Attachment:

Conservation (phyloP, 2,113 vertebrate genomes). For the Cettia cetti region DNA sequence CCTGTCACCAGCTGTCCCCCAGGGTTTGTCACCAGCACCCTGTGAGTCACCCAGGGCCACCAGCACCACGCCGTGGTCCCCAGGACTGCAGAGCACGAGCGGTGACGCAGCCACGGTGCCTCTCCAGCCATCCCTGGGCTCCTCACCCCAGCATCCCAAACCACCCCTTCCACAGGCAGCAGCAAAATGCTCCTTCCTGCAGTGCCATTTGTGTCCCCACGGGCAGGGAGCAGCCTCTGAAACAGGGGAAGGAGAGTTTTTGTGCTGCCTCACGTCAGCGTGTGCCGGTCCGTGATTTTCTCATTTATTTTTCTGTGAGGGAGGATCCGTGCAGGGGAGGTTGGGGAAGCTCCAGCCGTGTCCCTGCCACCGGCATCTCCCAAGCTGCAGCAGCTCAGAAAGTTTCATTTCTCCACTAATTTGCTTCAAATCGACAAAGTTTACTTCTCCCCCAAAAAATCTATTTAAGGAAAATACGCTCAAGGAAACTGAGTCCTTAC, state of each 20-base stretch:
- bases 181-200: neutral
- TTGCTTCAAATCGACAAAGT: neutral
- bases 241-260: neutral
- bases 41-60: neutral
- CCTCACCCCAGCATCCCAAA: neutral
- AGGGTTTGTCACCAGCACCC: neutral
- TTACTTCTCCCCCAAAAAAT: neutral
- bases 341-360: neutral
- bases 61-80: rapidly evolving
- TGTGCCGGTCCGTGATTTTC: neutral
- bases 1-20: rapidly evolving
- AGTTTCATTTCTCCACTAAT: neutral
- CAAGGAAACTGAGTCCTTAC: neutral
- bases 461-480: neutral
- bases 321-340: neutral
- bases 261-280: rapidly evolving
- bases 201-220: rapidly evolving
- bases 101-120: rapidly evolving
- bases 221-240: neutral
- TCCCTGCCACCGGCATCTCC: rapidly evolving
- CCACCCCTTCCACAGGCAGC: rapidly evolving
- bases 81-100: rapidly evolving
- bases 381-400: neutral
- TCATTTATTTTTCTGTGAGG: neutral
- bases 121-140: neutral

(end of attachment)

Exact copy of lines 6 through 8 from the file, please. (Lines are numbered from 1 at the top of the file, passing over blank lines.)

- CCTCACCCCAGCATCCCAAA: neutral
- AGGGTTTGTCACCAGCACCC: neutral
- TTACTTCTCCCCCAAAAAAT: neutral